More examples: The herbalists in any shrine in all of Asante would have been arrested and arraigned before the Asantehene if they recorded in one year alone the kind of death rates that the Komfo Anokye Hospital records daily! If 37 Military Hospital was a healing shrine in Dahomey, the Gbeto women would have been correct to call it a grave yard. Healthcare in Ghana is worse than just hundred years ago! The Ghanaian doctor today, who is educated and trained with tax payer money, is worse than his ancestor the herbalist just one hundred years ago.

Why are our healing intuitions in the twenty-first century so bad? Why do mothers die in childbirth now, when one maternal death would have dumbfounded a whole village just one hundred years ago? The answer can be found on the lips of some doctors. One, they claim it’s the deplorable conditions of the hospitals in which they work. Which is true. The conditions in hospitals are not worth picturing. Two, other doctors claim it’s the meager salaries of doctors. Some doctors claim that the salary is not enough motivation for the kind of work they ought to do to save their childbearing mothers, sisters and aunts from the yawning jaws of death.

To this end, understanding the conditions of the hospitals that Ghana’s doctors complain about is not difficult to see. A cursory visit to Korle Bu Teaching Hospital reveals a reality that if Komfo Anokye were still around, he would have undoubtedly summoned a whole nation to quickly address. Else he could not sleep. The lack of seriousness of the government of Ghana, from year to year, from election to election, in addressing such a pertinent issue in healthcare, is stupefying. With these persisting conditions come the usual pantomime of the need for more advanced technology in treating diseases. The government, some experts would emphasize, must invest in better technology. There’s very little merit to this argument however. For example, we know that good sanitation alone has contributed to eradicating more than 80 percent of diseases in the last century alone than any single technological advancement in healthcare or outside of it can claim. The point of more and more technology is mute. Cuba is a laudable example of the medical ingenuity of doctors and healthcare professionals without fancy energy–consuming, planet-killing equipment.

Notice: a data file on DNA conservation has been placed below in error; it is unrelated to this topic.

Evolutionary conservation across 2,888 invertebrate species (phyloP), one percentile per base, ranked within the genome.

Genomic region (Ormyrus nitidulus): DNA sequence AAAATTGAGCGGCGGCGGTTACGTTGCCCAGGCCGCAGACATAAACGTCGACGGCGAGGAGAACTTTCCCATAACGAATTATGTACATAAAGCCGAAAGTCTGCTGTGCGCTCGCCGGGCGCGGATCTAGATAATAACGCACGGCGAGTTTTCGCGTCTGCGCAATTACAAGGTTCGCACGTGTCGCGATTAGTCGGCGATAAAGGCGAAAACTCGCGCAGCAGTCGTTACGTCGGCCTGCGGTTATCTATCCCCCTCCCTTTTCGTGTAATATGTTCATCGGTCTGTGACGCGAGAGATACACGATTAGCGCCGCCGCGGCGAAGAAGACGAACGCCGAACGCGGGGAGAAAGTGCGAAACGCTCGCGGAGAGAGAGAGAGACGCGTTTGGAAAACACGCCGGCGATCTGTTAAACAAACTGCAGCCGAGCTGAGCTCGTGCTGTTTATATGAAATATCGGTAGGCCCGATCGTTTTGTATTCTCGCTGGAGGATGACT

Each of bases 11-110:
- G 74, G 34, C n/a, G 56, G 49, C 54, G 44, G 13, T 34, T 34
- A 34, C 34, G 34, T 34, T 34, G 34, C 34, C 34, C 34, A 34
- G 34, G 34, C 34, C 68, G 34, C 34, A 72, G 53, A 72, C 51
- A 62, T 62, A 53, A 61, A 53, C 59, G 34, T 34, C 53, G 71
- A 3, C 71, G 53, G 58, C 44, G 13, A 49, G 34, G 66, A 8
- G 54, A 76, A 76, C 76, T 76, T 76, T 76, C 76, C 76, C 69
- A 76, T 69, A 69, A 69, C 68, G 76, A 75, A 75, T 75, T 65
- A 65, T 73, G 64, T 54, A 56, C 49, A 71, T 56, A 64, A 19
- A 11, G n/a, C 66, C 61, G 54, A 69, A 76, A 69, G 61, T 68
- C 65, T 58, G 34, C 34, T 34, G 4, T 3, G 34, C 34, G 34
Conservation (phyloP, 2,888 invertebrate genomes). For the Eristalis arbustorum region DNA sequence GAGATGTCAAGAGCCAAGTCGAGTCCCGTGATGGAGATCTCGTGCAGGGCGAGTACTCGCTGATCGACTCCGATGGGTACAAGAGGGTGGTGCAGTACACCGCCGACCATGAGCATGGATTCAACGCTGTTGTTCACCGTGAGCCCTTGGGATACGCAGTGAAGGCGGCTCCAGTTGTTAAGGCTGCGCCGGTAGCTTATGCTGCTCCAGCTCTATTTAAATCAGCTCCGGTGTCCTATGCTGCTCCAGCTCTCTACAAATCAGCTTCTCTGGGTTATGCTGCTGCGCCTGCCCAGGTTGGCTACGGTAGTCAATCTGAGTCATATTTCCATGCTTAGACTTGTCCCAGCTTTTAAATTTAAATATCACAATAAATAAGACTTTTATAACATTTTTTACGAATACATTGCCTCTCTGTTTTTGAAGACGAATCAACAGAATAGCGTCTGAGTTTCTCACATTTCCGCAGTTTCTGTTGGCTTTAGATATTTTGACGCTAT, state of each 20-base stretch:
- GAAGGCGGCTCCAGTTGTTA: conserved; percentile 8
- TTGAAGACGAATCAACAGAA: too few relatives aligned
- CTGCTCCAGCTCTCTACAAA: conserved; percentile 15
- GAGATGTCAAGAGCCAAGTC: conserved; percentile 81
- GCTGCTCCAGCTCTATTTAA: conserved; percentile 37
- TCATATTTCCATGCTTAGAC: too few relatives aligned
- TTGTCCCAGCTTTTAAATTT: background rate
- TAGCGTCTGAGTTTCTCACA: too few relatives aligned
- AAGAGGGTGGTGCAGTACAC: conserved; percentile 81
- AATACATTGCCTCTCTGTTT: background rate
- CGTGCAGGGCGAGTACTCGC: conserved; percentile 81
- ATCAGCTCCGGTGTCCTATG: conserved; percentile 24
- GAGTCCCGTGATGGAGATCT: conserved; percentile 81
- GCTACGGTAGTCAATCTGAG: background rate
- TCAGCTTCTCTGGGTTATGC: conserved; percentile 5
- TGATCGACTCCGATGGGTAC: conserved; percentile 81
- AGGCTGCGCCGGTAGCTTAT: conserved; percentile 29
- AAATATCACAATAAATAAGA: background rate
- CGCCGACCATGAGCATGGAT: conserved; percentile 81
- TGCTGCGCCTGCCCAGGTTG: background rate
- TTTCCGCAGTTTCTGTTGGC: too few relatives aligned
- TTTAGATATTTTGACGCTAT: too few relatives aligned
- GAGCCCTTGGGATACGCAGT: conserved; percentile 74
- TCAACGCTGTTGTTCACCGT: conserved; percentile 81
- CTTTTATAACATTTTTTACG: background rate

(Ghana’s president has vowed to use America’s drones to solve Ghana’s healthcare crisis at an exorbitant cost to the Ghanaian. The thinking is more akin to enlisting a mercenary to breastfeed your baby!)